It was four years ago now, but I have a fuzzy memory of sitting in a glass-walled cube of a room at Richmond College listening to representatives from the South London Boroughs discuss what they had learnt from the Beijing Olympics. I was standing in for someone but I learnt a lot. I can’t swear to it, but I have a feeling that they were talking about the way the Chinese “dressed” the city. Everywhere you went you knew you were reminded of the Games.
This might have been where olympification came from – I knew it would happen. I knew that sooner or later everything would be olympified. Well, now it is. This is the summer when the Union Jack has officially been rehabilitated – no longer the emblem of domination, a not-so-subtle warning that a member of the extreme right wing is in residence, it is now a signifier of UK (non-political) party time. And such a snazzy design.
Union Jacks (I don’t think we even call it that any more – but I like it, it makes me feel nautical) have been up since the Jubilee. Now they are joined by the most tasteful Olympic bunting. Last year we had the world’s longest stretch of bunting adorning the South Bank for the Festival of Britain’s 60th Anniversary. This year we have bunting everywhere.
A week or so ago, I took the bus to Kingston and passed by bunting at New Malden – not on the usual London tourist map, unless you like Korean food. Actually, they seemed to be having a Korean food festival. Good news for the Korean team camped at Brunel University, and, of course, their fans.
Arriving at Kingston, I was amazed at how well the 2012 theme fitted in with the ancient market square.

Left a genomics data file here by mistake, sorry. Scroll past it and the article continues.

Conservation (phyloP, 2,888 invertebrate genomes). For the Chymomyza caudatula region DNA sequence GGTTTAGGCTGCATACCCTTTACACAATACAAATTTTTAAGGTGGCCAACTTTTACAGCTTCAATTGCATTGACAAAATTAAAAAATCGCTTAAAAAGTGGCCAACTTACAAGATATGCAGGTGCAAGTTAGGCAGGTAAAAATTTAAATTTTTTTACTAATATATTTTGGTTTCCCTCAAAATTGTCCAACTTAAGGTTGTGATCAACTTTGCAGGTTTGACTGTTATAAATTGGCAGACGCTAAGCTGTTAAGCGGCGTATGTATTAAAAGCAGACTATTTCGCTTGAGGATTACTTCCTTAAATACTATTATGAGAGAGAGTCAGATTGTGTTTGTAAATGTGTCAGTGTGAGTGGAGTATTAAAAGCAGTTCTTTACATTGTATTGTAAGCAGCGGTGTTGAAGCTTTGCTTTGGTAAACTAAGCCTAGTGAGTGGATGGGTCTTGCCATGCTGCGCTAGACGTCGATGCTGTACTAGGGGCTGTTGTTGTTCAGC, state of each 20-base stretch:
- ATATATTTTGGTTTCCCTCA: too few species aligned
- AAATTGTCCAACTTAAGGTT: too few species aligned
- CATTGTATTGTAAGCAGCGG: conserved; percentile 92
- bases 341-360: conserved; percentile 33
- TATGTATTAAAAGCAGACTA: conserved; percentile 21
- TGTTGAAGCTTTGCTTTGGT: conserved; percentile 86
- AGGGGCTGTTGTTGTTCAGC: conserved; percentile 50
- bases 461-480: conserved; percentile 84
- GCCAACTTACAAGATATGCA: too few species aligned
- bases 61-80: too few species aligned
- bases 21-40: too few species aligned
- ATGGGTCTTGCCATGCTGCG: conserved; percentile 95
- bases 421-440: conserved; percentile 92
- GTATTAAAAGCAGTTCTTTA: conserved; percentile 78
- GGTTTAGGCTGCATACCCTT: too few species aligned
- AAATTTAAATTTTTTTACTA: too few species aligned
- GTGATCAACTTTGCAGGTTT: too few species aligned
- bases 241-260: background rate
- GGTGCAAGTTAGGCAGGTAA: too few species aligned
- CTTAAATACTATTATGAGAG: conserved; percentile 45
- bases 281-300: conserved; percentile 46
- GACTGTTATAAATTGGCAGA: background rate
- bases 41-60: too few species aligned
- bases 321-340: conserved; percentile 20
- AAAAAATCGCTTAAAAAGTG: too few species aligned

Further south on holiday, I found bunting draped around the historic cinque port of Rye on the Kent/Sussex border. If you can blend in there, where they boast of pubs being rebuilt in the 1400s, I think you can say you’ve done a good job.
In this remote spot, we didn’t find any bunting, but we did come across a BT Olympics advertisement.
This picturesque view of Britain in the run up to the Olympics is somewhat tempered by all the news of G4S’s calamitous handling of the security contract for the Olympics. Now, instead of providing valuable employment to hundreds of people, the armed forces will be frisking people as they enter the Olympic Park.
This may give London not so much a cute bunting feel, as that of a military dictatorship. At a time of such high unemployment, it seems such a shame to me for those people looking forward to working at the Olympics that they miss out on the opportunity. The squaddies already have a job. They could probably do with a break. This seems like such a pattern these days, those that have work have to do so much more they are at breaking point. Those that have not get blamed for being unemployed. I would be very cross if I was one of the people G4S recruited then didn’t communicate with, with reports of people “not turning up for work”. Can we learn from this that we need to treat employees properly? I wonder.